By Talatu Bala
The Chairman, Independent Corrupt Practices and other related Offences Commission (ICPC) Professor Bolaji Owasanoye has accused members of the National Assembly of compromising their major constitutional functions of oversight and investigation most times.
The ICPC chief claims such compromise is done through commercialization of the legislators’ assignments.
“Oversight function has been commercialised, which is why the mechanism hasn’t been effective. Legislature is accused of passing the costs to MDAs and of accepting other forms of gratification, e.g. foreign trips, phoney seminars, to look the other way,” the ICPC chairman said in a paper entitled ‘The Role of the Legislature in the War Against Corruption and Graft’ at the induction course for the second batch of elected members of the coming 9th Assembly.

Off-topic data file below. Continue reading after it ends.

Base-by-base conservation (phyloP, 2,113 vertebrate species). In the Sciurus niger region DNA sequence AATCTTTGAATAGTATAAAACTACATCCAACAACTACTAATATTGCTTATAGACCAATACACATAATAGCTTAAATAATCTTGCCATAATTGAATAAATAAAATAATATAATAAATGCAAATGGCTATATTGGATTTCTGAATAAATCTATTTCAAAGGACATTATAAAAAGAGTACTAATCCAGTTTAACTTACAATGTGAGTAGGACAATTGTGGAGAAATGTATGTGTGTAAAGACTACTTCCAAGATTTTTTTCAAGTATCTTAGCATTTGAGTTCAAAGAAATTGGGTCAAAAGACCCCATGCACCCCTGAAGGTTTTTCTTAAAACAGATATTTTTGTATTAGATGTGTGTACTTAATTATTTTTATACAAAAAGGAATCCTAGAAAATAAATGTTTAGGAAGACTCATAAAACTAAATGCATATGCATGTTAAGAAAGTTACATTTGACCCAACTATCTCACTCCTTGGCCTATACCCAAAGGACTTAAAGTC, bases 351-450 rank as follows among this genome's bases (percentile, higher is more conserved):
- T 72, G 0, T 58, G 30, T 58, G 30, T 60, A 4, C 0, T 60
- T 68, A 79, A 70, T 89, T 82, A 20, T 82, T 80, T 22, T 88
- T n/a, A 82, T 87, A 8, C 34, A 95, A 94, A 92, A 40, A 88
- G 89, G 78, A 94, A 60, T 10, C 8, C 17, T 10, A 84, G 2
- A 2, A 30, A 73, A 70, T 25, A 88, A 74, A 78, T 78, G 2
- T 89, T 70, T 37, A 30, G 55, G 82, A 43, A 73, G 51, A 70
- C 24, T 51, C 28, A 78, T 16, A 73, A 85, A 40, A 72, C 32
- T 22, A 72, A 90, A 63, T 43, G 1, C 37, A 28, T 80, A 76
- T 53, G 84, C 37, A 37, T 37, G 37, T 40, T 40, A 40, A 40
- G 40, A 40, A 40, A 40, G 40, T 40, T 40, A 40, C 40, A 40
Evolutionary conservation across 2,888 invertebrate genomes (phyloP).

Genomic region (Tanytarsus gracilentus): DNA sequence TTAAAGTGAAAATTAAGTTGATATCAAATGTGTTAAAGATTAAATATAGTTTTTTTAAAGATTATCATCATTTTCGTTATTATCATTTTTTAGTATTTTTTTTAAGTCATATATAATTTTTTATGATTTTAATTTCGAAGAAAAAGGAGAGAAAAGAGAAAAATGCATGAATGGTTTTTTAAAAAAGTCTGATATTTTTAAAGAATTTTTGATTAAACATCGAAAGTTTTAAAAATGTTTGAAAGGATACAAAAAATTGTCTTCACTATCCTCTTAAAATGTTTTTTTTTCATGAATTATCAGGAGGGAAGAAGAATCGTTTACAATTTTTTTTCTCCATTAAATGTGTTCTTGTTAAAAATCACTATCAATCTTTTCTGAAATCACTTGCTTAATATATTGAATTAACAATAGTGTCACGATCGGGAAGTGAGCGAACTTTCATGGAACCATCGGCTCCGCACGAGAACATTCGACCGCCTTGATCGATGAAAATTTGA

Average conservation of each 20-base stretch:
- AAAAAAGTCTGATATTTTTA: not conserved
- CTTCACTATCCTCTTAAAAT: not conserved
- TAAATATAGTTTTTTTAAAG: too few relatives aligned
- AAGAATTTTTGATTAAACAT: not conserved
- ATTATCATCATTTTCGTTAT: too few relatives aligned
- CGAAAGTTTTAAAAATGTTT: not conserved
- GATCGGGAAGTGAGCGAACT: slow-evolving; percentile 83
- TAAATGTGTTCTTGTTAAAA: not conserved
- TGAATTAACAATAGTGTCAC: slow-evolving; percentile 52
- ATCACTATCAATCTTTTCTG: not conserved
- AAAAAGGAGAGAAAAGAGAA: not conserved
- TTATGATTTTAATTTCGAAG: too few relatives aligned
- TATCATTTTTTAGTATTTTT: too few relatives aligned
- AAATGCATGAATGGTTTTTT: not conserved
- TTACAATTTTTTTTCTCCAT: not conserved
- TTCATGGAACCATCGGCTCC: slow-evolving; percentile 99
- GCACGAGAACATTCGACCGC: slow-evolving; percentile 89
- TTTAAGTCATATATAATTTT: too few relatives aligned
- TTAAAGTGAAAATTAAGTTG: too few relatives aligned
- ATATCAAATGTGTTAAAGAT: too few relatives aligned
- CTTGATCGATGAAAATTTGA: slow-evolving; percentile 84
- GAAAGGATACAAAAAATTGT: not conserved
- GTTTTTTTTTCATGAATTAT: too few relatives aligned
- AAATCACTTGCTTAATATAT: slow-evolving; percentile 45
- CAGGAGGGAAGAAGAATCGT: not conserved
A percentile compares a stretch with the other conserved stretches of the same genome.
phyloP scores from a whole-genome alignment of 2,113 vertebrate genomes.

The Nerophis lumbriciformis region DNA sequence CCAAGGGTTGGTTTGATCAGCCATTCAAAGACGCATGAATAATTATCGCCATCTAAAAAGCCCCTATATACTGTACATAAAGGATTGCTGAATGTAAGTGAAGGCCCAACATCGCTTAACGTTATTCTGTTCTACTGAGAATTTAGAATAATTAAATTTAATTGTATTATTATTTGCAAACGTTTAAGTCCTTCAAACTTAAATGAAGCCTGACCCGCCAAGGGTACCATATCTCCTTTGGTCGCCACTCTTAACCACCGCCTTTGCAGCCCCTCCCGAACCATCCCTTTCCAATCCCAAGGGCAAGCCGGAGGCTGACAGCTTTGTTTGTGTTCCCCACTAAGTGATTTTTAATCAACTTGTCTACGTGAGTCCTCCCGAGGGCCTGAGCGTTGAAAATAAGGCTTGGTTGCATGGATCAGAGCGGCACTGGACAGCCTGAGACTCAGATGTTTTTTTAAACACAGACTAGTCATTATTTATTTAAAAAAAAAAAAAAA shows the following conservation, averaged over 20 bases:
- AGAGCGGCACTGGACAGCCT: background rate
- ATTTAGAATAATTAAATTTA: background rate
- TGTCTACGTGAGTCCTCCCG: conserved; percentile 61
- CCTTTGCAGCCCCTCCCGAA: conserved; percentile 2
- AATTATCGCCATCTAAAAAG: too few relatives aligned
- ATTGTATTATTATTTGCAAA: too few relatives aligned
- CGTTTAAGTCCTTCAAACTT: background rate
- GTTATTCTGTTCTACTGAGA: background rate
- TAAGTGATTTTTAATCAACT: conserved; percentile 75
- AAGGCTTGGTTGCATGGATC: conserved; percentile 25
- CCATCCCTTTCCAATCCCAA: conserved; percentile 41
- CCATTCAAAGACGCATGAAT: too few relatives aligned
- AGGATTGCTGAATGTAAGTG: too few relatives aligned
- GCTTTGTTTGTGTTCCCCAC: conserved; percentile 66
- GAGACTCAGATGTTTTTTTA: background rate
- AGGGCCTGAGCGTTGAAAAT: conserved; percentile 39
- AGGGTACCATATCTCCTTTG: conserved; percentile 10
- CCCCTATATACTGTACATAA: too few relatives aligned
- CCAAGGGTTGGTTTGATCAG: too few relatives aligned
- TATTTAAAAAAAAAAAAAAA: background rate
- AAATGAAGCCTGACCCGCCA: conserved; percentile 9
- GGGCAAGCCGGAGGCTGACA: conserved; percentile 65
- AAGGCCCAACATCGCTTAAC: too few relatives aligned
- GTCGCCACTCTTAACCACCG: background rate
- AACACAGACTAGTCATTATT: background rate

He added: “the legislature has powers of investigation: this was very well utilised in the past. But many other times, the power is commercialised.
“You find out that the investigators become compromised in the process. There’s lacuna on what the legislature should do with the findings.
“We should avoid a situation where because people are being investigated, they come to say they want to change the laws to forestall that. I want to urge the lawmakers not to support that.
He challenged the lawmakers to make the details of their budget public.
His words:”since 1999, the Nigerian Legislature has never shown any seriousness in scrutinising the reports of the auditor general. NASS Budget rose from N6.9bn in 1999 to N139bn in 2018.
“There’s no country in the world where the legislature budget is up to one percent.
“There’s no breakdown for the amount. It is opaque and disproportionate. If you make the details, it may even lead to the need for more funds. Why would the legislature demand the details of agencies’ budgets without making its own open?”